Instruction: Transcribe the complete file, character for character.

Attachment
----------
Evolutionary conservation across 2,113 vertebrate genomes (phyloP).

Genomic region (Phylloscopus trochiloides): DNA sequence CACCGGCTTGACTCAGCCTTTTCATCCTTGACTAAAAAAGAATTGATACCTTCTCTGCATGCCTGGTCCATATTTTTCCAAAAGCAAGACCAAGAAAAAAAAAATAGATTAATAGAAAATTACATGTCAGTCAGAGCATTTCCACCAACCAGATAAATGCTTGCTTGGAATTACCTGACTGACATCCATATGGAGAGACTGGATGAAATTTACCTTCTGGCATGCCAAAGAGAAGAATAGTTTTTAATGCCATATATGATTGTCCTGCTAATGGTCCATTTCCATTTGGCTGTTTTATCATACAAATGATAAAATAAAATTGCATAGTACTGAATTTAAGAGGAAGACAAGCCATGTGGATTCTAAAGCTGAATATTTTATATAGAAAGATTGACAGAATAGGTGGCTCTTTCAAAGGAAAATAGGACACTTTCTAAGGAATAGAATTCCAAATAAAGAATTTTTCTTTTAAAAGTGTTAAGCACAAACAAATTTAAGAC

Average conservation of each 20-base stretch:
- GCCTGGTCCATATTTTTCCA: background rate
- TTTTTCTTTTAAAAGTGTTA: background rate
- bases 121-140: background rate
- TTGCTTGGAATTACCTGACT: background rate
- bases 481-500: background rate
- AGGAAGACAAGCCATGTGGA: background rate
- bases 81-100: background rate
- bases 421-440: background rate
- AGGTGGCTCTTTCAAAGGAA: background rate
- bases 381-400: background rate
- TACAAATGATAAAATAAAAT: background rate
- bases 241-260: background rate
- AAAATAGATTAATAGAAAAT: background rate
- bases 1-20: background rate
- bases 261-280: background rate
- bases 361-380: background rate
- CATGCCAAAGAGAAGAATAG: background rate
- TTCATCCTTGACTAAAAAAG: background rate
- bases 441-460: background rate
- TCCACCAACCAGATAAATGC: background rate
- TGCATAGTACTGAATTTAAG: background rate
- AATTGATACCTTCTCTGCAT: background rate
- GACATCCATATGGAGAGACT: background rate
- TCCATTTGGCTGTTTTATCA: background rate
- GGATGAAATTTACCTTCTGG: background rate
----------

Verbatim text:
Evolutionary conservation across 2,113 vertebrate genomes (phyloP).

Genomic region (Phylloscopus trochiloides): DNA sequence CACCGGCTTGACTCAGCCTTTTCATCCTTGACTAAAAAAGAATTGATACCTTCTCTGCATGCCTGGTCCATATTTTTCCAAAAGCAAGACCAAGAAAAAAAAAATAGATTAATAGAAAATTACATGTCAGTCAGAGCATTTCCACCAACCAGATAAATGCTTGCTTGGAATTACCTGACTGACATCCATATGGAGAGACTGGATGAAATTTACCTTCTGGCATGCCAAAGAGAAGAATAGTTTTTAATGCCATATATGATTGTCCTGCTAATGGTCCATTTCCATTTGGCTGTTTTATCATACAAATGATAAAATAAAATTGCATAGTACTGAATTTAAGAGGAAGACAAGCCATGTGGATTCTAAAGCTGAATATTTTATATAGAAAGATTGACAGAATAGGTGGCTCTTTCAAAGGAAAATAGGACACTTTCTAAGGAATAGAATTCCAAATAAAGAATTTTTCTTTTAAAAGTGTTAAGCACAAACAAATTTAAGAC

Average conservation of each 20-base stretch:
- GCCTGGTCCATATTTTTCCA: background rate
- TTTTTCTTTTAAAAGTGTTA: background rate
- bases 121-140: background rate
- TTGCTTGGAATTACCTGACT: background rate
- bases 481-500: background rate
- AGGAAGACAAGCCATGTGGA: background rate
- bases 81-100: background rate
- bases 421-440: background rate
- AGGTGGCTCTTTCAAAGGAA: background rate
- bases 381-400: background rate
- TACAAATGATAAAATAAAAT: background rate
- bases 241-260: background rate
- AAAATAGATTAATAGAAAAT: background rate
- bases 1-20: background rate
- bases 261-280: background rate
- bases 361-380: background rate
- CATGCCAAAGAGAAGAATAG: background rate
- TTCATCCTTGACTAAAAAAG: background rate
- bases 441-460: background rate
- TCCACCAACCAGATAAATGC: background rate
- TGCATAGTACTGAATTTAAG: background rate
- AATTGATACCTTCTCTGCAT: background rate
- GACATCCATATGGAGAGACT: background rate
- TCCATTTGGCTGTTTTATCA: background rate
- GGATGAAATTTACCTTCTGG: background rate